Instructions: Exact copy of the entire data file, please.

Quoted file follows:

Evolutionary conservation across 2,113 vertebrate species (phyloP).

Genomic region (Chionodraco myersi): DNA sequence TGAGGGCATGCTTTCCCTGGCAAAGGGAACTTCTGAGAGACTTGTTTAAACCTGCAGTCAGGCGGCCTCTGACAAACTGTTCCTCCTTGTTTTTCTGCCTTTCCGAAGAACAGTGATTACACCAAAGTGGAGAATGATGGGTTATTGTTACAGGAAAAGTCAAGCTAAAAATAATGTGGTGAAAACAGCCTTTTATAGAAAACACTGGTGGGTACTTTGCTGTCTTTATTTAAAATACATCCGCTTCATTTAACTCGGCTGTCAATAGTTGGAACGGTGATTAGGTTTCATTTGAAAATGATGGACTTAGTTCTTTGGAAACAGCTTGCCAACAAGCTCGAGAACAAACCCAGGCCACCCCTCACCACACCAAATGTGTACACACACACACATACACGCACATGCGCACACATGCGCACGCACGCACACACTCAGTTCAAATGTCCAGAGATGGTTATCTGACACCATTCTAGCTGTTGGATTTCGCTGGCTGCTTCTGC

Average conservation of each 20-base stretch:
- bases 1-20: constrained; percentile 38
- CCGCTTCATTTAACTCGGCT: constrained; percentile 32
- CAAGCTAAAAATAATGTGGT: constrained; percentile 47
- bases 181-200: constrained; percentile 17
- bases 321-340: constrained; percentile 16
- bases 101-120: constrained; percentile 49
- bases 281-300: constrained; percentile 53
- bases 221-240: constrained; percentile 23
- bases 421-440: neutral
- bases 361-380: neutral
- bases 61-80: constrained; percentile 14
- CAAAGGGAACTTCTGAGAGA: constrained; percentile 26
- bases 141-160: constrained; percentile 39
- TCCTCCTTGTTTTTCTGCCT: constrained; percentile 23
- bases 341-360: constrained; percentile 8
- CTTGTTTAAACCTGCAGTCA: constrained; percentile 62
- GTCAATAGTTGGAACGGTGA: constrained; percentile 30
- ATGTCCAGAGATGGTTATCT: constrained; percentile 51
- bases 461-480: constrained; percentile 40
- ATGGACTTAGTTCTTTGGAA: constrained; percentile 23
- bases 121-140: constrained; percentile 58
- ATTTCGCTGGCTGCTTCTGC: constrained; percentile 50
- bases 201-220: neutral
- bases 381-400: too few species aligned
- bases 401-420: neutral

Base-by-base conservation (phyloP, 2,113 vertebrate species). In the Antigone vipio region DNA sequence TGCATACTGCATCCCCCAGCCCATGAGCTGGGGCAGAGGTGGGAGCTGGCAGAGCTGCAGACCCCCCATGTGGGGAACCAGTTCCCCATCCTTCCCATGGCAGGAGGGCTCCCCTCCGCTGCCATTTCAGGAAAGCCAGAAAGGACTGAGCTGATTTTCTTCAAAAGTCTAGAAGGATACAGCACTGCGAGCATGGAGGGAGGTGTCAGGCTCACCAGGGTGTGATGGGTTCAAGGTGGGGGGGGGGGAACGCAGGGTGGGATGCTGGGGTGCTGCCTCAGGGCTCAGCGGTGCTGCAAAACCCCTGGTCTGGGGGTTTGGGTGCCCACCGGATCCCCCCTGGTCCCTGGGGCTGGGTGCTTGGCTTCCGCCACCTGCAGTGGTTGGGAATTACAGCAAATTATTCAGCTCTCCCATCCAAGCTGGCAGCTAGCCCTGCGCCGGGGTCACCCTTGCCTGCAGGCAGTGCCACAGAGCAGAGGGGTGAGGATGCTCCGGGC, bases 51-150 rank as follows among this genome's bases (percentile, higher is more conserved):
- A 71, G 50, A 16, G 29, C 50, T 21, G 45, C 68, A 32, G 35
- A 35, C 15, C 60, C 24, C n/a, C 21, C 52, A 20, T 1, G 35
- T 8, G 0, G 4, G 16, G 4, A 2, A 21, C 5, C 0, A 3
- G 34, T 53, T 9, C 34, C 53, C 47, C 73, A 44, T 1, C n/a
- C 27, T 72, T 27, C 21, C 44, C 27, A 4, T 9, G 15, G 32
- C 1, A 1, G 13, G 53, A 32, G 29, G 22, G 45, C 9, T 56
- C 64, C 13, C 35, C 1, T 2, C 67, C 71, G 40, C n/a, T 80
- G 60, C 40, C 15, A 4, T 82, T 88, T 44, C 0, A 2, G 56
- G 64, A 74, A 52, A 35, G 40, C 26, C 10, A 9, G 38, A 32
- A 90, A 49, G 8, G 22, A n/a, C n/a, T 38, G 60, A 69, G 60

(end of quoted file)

Evolutionary conservation across 2,113 vertebrate species (phyloP).

Genomic region (Chionodraco myersi): DNA sequence TGAGGGCATGCTTTCCCTGGCAAAGGGAACTTCTGAGAGACTTGTTTAAACCTGCAGTCAGGCGGCCTCTGACAAACTGTTCCTCCTTGTTTTTCTGCCTTTCCGAAGAACAGTGATTACACCAAAGTGGAGAATGATGGGTTATTGTTACAGGAAAAGTCAAGCTAAAAATAATGTGGTGAAAACAGCCTTTTATAGAAAACACTGGTGGGTACTTTGCTGTCTTTATTTAAAATACATCCGCTTCATTTAACTCGGCTGTCAATAGTTGGAACGGTGATTAGGTTTCATTTGAAAATGATGGACTTAGTTCTTTGGAAACAGCTTGCCAACAAGCTCGAGAACAAACCCAGGCCACCCCTCACCACACCAAATGTGTACACACACACACATACACGCACATGCGCACACATGCGCACGCACGCACACACTCAGTTCAAATGTCCAGAGATGGTTATCTGACACCATTCTAGCTGTTGGATTTCGCTGGCTGCTTCTGC

Average conservation of each 20-base stretch:
- bases 1-20: constrained; percentile 38
- CCGCTTCATTTAACTCGGCT: constrained; percentile 32
- CAAGCTAAAAATAATGTGGT: constrained; percentile 47
- bases 181-200: constrained; percentile 17
- bases 321-340: constrained; percentile 16
- bases 101-120: constrained; percentile 49
- bases 281-300: constrained; percentile 53
- bases 221-240: constrained; percentile 23
- bases 421-440: neutral
- bases 361-380: neutral
- bases 61-80: constrained; percentile 14
- CAAAGGGAACTTCTGAGAGA: constrained; percentile 26
- bases 141-160: constrained; percentile 39
- TCCTCCTTGTTTTTCTGCCT: constrained; percentile 23
- bases 341-360: constrained; percentile 8
- CTTGTTTAAACCTGCAGTCA: constrained; percentile 62
- GTCAATAGTTGGAACGGTGA: constrained; percentile 30
- ATGTCCAGAGATGGTTATCT: constrained; percentile 51
- bases 461-480: constrained; percentile 40
- ATGGACTTAGTTCTTTGGAA: constrained; percentile 23
- bases 121-140: constrained; percentile 58
- ATTTCGCTGGCTGCTTCTGC: constrained; percentile 50
- bases 201-220: neutral
- bases 381-400: too few species aligned
- bases 401-420: neutral

Base-by-base conservation (phyloP, 2,113 vertebrate species). In the Antigone vipio region DNA sequence TGCATACTGCATCCCCCAGCCCATGAGCTGGGGCAGAGGTGGGAGCTGGCAGAGCTGCAGACCCCCCATGTGGGGAACCAGTTCCCCATCCTTCCCATGGCAGGAGGGCTCCCCTCCGCTGCCATTTCAGGAAAGCCAGAAAGGACTGAGCTGATTTTCTTCAAAAGTCTAGAAGGATACAGCACTGCGAGCATGGAGGGAGGTGTCAGGCTCACCAGGGTGTGATGGGTTCAAGGTGGGGGGGGGGGAACGCAGGGTGGGATGCTGGGGTGCTGCCTCAGGGCTCAGCGGTGCTGCAAAACCCCTGGTCTGGGGGTTTGGGTGCCCACCGGATCCCCCCTGGTCCCTGGGGCTGGGTGCTTGGCTTCCGCCACCTGCAGTGGTTGGGAATTACAGCAAATTATTCAGCTCTCCCATCCAAGCTGGCAGCTAGCCCTGCGCCGGGGTCACCCTTGCCTGCAGGCAGTGCCACAGAGCAGAGGGGTGAGGATGCTCCGGGC, bases 51-150 rank as follows among this genome's bases (percentile, higher is more conserved):
- A 71, G 50, A 16, G 29, C 50, T 21, G 45, C 68, A 32, G 35
- A 35, C 15, C 60, C 24, C n/a, C 21, C 52, A 20, T 1, G 35
- T 8, G 0, G 4, G 16, G 4, A 2, A 21, C 5, C 0, A 3
- G 34, T 53, T 9, C 34, C 53, C 47, C 73, A 44, T 1, C n/a
- C 27, T 72, T 27, C 21, C 44, C 27, A 4, T 9, G 15, G 32
- C 1, A 1, G 13, G 53, A 32, G 29, G 22, G 45, C 9, T 56
- C 64, C 13, C 35, C 1, T 2, C 67, C 71, G 40, C n/a, T 80
- G 60, C 40, C 15, A 4, T 82, T 88, T 44, C 0, A 2, G 56
- G 64, A 74, A 52, A 35, G 40, C 26, C 10, A 9, G 38, A 32
- A 90, A 49, G 8, G 22, A n/a, C n/a, T 38, G 60, A 69, G 60